An elementary school in Saskatoon, Canada has a green bench in their playground. They call it the buddy bench.
If you can’t find a friend or a group to join, or you’re feeling lonely, you can just sit on the bench. At which point, other kids will see you, and you’ll be talking to someone or playing a game in no time.
“If you can’t find your best friends, and you don’t know where to go play, sit on a buddy bench and somebody will come find you, and they’ll include you in their game,” said six-year-old Matthew to CBC’s Leisha Grebinski.
There are buddy benches at many schools throughout the world. The Washington Post just did a story with Christian Bucks of Christian’s Buddy Bench, an effort that has helped promote their use in the United States. Bucks says that he first heard of the concept at a school in Germany.
What a wonderful idea. How can we apply this to online communities?
What Makes it Work
It’s powerful because it takes away the awkwardness of having to interrupt people or verbally communicate that you are lonely or you’d like to join in. Instead, it’s as simple as sitting down. Which is still an admission and a commitment, because they have to sit. But it is far less daunting than going up to random groups. Meanwhile, the bench is in a visible area where people can see it, and everyone knows what it’s there for. When they see someone sitting, they know that there is a person who needs a friend.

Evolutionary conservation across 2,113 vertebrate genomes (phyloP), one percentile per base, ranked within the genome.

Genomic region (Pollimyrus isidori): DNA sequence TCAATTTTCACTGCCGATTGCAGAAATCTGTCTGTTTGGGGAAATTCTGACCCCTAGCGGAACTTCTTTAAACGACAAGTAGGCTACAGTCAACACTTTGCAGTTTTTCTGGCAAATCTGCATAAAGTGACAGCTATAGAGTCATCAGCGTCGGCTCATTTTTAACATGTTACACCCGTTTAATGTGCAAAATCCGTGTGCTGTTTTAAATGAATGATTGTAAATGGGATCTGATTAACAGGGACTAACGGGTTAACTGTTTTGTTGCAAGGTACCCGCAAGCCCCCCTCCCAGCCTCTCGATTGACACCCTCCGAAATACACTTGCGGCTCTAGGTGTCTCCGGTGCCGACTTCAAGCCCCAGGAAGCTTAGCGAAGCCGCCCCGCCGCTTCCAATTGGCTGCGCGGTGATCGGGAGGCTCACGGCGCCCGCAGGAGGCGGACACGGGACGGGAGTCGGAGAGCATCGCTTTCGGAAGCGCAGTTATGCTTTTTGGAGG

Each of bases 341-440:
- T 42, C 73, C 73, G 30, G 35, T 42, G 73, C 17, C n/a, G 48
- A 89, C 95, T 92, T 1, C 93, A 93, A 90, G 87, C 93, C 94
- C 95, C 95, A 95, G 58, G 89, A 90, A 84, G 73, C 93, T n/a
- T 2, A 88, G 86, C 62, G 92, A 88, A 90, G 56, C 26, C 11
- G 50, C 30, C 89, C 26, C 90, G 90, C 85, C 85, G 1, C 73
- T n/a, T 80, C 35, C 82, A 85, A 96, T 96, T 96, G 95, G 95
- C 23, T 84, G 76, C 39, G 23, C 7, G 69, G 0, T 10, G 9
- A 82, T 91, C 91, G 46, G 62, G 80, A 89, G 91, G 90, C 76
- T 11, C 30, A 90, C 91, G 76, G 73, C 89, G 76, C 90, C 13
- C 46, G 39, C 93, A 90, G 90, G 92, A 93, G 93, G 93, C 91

Speaking offline is comparable to typing online. A natural comparison to sitting would be clicking, something we do very easily online, but it’s still an action we have to choose to make. If you think about some sort of situation-specific prompt, where a member can click and be connected to another member who is ready to help them find a discussion or community effort to participate in, you are achieving a buddy bench-like effect on the web.
The Virtual Buddy Bench
What are the circumstances where someone might be shown the “buddy bench”? Maybe they’re a new member who has visited a few times, but hasn’t posted yet. Maybe they see a message pop up, asking if they have any questions or would like some help finding an interesting area of the community to dive into. You don’t have to call it the buddy bench, obviously. You could invent your own vernacular, or even make it look more like a live chat box. Bonus points if you can connect it to actual members online and willing to help, so you can say, “Hi, I’m <actual username of an actual person ready to help>, another member in this community.”
The buddy bench is a great concept to think through as you try to find ways to make new community members, or even those who have been away for a while, feel more comfortable.
Thank you to Chris Moody for putting this on my radar.